People’s Artist Nguyen Huu Tuan: Nothing is more beautiful than life around us

Wednesday, 2018-10-03 09:59:33
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People’s Artist Nguyen Huu Tuan (Photo:
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NDO – People’s Artist, Nguyen Huu Tuan, is displaying 50 selected back-and-white photos capturing the land and people in the Dong Van krast plateau at an ongoing exhibition entitled ‘Thu Dong Van’ (A Letter from Dong Van) in Hanoi.

The exhibition, which will run through October 15 at Ho Guom Centre for Culture and Information, is the fourth solo exhibition by the cameraman and photographer Nguyen Huu Tuan.

Choosing photography as a language to express his thoughts, Tuan’s pictures tell visitors about where he has visited, whom he has met, and what made them fall into the northern land of Vietnam.

On the occasion, Tuan granted an interview to Nhan Dan (People) Weekly Newspaper to talk more about the exhibition and his photography career.

Your photos on display at the exhibition have impressed visitors with their composition, lighting, and the clever use of different shades of black and white, as well the way they are arranged without no legends or captions. Why did you choose such an open way to display your exhibits?

I first visited Dong Van by chance. The trip brought me a mixture of profound feelings and a fresh experience, which urged me to tell others about what I met across the plateau. Resultantly, I have returned this land many times with my cameras.

During one of the later trips, I brought a filmmaking camera to better convey my feelings to the people. It is not an expensive or modern camera, but it helped me produce a documentary with my true emotions in my expected language.

Works on display at the ‘A Letter to Dong Van’ exhibition are back-and white pictures and all of them were captured by film cameras.

Half of them, displayed on the second floor of the exhibiting space, were printed, coated and illuminated entirely manually in a darkroom. The rest, showcased on the first floor and outside of the exhibition hall, were processed in the lab

I didn’t name or write captions for the photos because I think it is unnecessary. I just simply photograph in a way to tell the story of Dong Van.

People’s Artist Dang Nhat Minh has described you as an artist who is interested in seeking humble and idyllic beauty seen in everyday life rather than chasing gaudy or flashy things. Do you think that this is the correct description?

Not only in ‘A Letter from Dong Van’, I have always intended to take photos of the most humble images and moments. My photos do not capture a hot or a pressing issue or animated movements. However, they are real. I never set up or arrange my photos because nothing is more natural and beautiful than life happening around us.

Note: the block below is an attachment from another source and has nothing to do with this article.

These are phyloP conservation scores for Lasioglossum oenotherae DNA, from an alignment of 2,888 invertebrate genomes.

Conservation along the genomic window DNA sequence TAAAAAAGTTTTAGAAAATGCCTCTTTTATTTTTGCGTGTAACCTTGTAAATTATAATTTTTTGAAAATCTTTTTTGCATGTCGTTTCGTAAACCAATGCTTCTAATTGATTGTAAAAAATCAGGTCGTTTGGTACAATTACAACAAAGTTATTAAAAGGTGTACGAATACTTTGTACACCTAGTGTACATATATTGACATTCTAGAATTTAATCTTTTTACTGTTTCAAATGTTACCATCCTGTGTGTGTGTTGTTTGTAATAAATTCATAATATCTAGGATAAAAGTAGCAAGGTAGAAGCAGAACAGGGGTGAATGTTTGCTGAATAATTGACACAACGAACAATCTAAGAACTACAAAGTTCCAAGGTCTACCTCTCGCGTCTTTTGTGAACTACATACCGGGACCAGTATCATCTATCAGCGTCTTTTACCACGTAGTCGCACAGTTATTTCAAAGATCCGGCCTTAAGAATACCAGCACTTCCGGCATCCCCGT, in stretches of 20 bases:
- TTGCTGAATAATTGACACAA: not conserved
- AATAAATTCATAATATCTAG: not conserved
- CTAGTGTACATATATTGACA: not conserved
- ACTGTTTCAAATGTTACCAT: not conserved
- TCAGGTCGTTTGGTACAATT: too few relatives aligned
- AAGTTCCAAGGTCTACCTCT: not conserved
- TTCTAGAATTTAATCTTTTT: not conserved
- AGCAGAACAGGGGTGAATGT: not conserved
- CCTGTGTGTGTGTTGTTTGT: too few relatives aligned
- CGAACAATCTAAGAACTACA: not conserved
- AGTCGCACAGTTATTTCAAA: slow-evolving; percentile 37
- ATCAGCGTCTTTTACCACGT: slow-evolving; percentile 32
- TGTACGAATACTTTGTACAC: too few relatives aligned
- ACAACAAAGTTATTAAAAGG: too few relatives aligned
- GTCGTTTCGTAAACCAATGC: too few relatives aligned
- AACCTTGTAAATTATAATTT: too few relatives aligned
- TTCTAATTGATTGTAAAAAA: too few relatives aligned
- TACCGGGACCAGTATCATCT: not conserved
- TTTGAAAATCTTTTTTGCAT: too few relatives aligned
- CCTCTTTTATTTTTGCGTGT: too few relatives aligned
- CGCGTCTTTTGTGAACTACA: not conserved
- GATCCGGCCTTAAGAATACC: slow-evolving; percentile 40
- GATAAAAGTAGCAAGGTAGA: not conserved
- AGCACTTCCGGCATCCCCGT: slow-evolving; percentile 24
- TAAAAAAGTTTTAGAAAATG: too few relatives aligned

By admiring photos at the exhibition, you can see that I was touched by the calm of a woman sitting on the side of the road, the serene scene of children tending their ox, or the joy of a poor family carrying a bunch of apricots. I cherish and appreciate every moment, because I can see my characters’ love and confidence in life.

As H’Mong people are not talkative, my photos do not generate “noisy” moments. I was not too curious to search for any “strange” features in their customs in order to satisfy the desire of an uptown man when he visits a remote area. Contrary to many people, I consider that attitude as a way which can hurt the indigenous identity of the local people.

Among your vast number of photos you have taken, are any of them products of fortune?

I have developed a steadfast decision in film cameras and I haven’t taken many photos. Each of them is taken with a clear intention and careful consideration.

To successfully take a photo, I have to wait a long time, to catch the calmest meditation of the character while nailing an exact composition, as well as the proper shade of the black and white colours.

That is not to mention the suspense lasted several days, when I did not know how the quality of the image would be until it was printed. After hours in the darkroom, the biggest reward I have received from my work is always a sense of surprise. That's it.

There might be a stroke of good fortune in my work sometimes, but I think that fortune only comes to those who are prepared and look for it.

Thank you so much for your interview.

Selected photos on display at the Thu Dong Van’ (A Letter from Dong Van) exhibition: